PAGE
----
With just five months until the June primary, legislative contests around California are starting to heat up.
While candidates can't begin the formal process of filing for office until Friday, when candidate papers can first be pulled, many legislative hopefuls have already spent months raising cash, securing endorsements and plotting their path to potential victory.
The decennial redistricting process and first election under the state's new top-two primary system has produced a new list of competitive state legislative districts that are being closely watched by political junkies on both sides of the aisle. The stakes are high, especially in the Senate, where Democrats see an opportunity to reach a coveted two-thirds majority.
Capitol Alert has compiled a roundup of battles we're keeping tabs on in the early stages of the primary campaign. Because the candidate papers have yet to be filed, we've listed only the declared or expected entrants on our radar so far.
You can send your suggestions for contests or candidates we might have missed, or predictions about the outcome of these races, to email@example.com.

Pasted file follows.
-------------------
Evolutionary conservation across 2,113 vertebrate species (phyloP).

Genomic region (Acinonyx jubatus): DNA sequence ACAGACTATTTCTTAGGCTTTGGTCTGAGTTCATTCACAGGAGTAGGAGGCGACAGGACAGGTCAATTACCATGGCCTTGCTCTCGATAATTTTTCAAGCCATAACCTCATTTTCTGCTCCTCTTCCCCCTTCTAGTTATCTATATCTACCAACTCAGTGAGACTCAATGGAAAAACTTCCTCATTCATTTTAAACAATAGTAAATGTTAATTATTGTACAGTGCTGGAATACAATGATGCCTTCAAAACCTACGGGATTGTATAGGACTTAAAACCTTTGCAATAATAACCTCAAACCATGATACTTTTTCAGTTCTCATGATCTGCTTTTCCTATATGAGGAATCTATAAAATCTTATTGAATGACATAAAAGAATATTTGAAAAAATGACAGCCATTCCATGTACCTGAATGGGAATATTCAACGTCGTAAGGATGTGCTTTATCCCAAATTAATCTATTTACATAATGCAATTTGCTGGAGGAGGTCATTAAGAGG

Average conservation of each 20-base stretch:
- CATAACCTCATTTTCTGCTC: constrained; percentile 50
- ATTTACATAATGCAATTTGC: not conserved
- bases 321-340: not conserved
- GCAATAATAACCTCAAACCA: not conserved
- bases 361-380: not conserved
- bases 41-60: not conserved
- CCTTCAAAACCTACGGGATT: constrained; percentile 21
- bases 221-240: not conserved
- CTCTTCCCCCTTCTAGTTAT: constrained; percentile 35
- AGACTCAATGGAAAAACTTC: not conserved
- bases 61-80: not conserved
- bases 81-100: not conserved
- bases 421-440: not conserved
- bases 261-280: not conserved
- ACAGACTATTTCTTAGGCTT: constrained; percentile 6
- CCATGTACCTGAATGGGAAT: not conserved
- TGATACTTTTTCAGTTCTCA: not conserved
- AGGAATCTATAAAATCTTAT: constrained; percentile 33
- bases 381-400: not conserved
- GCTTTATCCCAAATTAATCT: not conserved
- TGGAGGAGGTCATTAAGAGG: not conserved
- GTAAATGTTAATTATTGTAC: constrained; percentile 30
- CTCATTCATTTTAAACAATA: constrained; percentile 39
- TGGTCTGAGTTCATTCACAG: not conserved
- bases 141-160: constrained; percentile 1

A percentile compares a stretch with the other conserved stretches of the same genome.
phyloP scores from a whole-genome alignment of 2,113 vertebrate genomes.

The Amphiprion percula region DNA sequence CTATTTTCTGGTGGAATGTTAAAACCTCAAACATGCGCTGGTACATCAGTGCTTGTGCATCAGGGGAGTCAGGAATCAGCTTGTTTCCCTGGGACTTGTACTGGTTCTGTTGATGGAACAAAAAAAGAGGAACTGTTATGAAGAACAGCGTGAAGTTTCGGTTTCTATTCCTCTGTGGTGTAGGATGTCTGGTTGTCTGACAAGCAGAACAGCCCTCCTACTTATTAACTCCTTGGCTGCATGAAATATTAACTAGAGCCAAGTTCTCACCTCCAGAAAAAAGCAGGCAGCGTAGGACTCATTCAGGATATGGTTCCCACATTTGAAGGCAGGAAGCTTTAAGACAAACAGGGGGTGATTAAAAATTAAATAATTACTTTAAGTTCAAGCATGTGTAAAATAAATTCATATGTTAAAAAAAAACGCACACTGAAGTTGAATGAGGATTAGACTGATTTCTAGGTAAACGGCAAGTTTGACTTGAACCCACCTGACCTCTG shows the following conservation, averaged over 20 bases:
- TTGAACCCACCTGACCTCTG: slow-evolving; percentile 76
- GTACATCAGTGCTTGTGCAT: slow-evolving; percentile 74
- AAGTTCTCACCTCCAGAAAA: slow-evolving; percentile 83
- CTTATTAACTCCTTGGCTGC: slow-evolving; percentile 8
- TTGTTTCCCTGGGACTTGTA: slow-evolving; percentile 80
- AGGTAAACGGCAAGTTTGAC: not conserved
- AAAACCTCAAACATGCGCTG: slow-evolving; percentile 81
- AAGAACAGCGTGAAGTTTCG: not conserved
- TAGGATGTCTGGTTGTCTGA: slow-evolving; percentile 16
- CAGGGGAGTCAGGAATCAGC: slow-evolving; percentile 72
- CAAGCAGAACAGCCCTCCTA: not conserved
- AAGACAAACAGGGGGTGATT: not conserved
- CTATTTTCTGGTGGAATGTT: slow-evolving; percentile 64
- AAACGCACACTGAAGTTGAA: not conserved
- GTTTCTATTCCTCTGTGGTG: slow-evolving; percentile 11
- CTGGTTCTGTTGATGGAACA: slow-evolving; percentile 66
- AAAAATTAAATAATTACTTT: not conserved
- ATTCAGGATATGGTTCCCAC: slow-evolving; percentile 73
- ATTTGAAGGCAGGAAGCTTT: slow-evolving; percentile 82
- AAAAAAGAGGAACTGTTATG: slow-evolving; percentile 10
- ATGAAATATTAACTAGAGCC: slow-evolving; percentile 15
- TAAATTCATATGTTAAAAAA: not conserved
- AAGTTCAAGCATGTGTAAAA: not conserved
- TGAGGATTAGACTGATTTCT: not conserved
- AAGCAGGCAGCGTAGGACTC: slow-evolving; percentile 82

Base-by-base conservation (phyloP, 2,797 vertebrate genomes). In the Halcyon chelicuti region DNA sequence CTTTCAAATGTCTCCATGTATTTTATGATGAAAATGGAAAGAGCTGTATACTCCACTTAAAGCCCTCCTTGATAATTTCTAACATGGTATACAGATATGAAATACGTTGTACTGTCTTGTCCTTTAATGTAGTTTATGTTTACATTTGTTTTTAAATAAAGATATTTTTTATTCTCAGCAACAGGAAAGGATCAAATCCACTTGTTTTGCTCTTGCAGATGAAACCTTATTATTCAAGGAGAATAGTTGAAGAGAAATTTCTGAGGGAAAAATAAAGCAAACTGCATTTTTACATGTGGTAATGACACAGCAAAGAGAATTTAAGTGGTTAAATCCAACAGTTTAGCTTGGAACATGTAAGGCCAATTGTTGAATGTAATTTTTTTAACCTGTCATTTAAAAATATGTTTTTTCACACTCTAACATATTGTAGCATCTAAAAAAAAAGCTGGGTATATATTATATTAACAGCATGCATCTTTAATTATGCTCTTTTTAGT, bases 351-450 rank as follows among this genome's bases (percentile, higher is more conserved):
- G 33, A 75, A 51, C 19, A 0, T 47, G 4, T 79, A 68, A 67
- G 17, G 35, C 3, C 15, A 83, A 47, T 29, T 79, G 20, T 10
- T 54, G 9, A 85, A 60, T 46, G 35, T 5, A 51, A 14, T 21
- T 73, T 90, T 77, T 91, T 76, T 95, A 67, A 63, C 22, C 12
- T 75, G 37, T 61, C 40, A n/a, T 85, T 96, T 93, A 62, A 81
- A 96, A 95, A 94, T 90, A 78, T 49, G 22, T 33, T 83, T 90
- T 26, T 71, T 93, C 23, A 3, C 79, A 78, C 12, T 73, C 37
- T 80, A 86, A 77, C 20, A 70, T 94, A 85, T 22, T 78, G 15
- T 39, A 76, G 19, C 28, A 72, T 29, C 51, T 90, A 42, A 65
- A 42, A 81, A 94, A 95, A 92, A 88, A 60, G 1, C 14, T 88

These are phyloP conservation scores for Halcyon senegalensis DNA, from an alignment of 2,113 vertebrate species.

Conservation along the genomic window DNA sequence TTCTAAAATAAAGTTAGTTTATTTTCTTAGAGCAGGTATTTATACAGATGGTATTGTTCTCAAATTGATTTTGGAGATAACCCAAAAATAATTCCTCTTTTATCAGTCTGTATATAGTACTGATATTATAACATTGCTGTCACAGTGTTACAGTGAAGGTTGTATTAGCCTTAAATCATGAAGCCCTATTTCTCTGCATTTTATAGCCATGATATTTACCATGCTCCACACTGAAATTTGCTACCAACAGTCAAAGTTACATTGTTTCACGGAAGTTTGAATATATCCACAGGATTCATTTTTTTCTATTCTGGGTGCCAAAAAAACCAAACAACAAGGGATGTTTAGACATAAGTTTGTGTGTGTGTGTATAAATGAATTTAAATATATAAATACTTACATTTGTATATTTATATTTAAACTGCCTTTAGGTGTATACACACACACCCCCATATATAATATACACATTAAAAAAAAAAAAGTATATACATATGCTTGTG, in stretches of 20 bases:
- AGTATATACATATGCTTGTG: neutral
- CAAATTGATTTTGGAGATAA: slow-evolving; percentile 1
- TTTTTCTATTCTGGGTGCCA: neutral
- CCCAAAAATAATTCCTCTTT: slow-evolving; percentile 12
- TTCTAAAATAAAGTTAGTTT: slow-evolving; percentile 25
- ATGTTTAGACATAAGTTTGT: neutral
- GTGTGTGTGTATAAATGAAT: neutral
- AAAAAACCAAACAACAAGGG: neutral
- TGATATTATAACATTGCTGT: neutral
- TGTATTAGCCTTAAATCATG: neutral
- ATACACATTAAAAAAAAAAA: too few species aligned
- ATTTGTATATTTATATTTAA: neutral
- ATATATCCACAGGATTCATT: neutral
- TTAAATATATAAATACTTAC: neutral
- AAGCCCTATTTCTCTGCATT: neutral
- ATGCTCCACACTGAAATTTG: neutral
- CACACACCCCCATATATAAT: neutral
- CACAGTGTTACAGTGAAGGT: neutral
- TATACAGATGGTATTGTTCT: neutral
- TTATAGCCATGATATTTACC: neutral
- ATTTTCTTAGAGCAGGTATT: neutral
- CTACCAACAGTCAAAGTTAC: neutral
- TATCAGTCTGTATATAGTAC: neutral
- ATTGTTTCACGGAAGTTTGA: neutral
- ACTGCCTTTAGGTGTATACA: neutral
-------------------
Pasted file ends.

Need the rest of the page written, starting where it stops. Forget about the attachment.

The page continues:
Read installment two -- on Senate District 9 and Assembly District 39 -- after the jump. You'll find previous installments at this link.
Senate District 9
Who we're watching: Sen. Loni Hancock, D-Berkeley, Assemblyman Sandré Swanson, D-Alameda.
Why we're watching: Voters in this East Bay Senate district will have a front-row seat to a same-party brawl this spring. Swanson, who is termed out of the Assembly, has decided to challenge incumbent Hancock for this heavily Democratic district. With two candidates with labor backing on the ballot, insiders are expecting no shortage of cash to be pumped into this race. The political make-up of the new district could result in two rounds of balloting between the two liberal Democrats -- under the new top-two primary system, both could advance to a general election runoff if they claim the No. 1 and No. 2 spots in June.
Assembly District 39
Who we're watching: Democratic legislative aide Raul Bocanegra and Los Angeles City Councilman Richard Alarcon
Why we're watching: Bocanegra wants to succeed his current boss, Democratic Assemblyman Felipe Fuentes, in the newly drawn version of this safe Democratic San Fernando Valley seat. But it looks like he has some competition from Alarcon. Alarcon, a former state senator, has already won election to the lower house once but gave up his Sacramento gig after just a few months for an open seat on the city council. Alarcon's been busy fundraising for this race for nearly a year, but he'll also have to answer questions about an 18-count indictment stemming from charges that he lives outside his council district. (He's pleaded not guilty.) Bocanegra has in his corner the backing of no fewer than 15 current legislators plus strong fundraising numbers.